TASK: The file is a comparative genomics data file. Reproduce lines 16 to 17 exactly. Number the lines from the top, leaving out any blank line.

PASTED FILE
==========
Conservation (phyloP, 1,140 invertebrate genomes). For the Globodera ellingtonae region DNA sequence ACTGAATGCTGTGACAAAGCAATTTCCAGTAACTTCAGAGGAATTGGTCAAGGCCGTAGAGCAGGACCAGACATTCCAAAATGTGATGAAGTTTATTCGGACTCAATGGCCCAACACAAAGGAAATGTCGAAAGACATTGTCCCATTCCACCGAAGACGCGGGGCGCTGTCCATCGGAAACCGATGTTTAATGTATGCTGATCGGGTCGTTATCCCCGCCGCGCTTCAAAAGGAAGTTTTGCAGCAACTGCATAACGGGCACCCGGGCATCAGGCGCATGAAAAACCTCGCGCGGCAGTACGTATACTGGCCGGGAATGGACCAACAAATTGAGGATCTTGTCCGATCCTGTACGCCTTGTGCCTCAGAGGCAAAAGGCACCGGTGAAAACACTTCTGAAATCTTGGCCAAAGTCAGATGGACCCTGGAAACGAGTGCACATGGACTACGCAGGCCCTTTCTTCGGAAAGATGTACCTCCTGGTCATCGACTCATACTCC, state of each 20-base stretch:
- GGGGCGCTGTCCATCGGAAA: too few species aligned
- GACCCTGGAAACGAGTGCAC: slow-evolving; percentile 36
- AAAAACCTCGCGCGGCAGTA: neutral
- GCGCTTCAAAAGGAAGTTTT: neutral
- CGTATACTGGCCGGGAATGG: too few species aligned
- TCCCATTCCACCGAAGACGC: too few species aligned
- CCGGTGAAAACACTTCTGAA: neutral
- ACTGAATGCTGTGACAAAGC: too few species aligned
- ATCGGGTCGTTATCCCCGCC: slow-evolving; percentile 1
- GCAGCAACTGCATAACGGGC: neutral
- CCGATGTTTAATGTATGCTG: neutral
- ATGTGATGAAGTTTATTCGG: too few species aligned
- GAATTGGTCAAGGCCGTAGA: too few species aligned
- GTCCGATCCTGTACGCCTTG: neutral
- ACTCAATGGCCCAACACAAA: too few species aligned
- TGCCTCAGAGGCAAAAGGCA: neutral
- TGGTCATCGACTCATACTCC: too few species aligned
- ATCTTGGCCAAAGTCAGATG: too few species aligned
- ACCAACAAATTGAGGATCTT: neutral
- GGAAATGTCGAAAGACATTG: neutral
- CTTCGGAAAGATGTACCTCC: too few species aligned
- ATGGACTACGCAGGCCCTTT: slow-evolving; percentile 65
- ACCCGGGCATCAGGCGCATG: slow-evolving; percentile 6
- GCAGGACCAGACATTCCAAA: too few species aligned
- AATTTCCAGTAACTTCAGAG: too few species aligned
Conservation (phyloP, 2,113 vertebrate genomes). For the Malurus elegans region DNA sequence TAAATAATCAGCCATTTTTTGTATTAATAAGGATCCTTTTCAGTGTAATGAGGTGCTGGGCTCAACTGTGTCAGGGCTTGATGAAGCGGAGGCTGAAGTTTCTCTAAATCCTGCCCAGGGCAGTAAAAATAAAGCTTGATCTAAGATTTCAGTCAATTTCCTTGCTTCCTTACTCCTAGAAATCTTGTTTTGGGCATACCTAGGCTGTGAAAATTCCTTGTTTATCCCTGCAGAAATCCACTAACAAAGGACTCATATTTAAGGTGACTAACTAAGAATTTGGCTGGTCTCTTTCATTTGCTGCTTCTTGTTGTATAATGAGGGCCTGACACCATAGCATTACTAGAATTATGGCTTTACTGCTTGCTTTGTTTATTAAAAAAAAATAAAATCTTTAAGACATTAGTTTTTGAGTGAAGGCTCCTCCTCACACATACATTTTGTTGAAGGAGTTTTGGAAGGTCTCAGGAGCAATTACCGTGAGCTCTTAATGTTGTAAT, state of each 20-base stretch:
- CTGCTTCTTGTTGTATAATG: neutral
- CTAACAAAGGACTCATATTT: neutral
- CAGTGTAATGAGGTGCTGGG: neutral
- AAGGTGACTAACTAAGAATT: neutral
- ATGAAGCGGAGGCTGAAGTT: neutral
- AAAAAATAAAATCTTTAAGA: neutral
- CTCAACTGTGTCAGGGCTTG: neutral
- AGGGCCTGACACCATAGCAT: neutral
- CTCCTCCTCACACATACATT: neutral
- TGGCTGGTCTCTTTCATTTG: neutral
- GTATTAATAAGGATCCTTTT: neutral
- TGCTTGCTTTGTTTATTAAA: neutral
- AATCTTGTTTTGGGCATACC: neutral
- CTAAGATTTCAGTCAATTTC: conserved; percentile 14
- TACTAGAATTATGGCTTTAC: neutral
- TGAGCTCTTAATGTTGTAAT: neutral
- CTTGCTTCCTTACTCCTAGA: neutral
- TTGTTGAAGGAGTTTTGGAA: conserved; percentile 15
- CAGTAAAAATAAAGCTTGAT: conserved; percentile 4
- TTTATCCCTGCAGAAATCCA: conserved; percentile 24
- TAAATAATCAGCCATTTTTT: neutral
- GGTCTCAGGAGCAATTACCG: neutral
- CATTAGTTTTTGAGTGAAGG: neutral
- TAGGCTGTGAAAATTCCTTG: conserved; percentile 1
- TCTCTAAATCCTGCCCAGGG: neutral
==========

- ACTCAATGGCCCAACACAAA: too few species aligned
- TGCCTCAGAGGCAAAAGGCA: neutral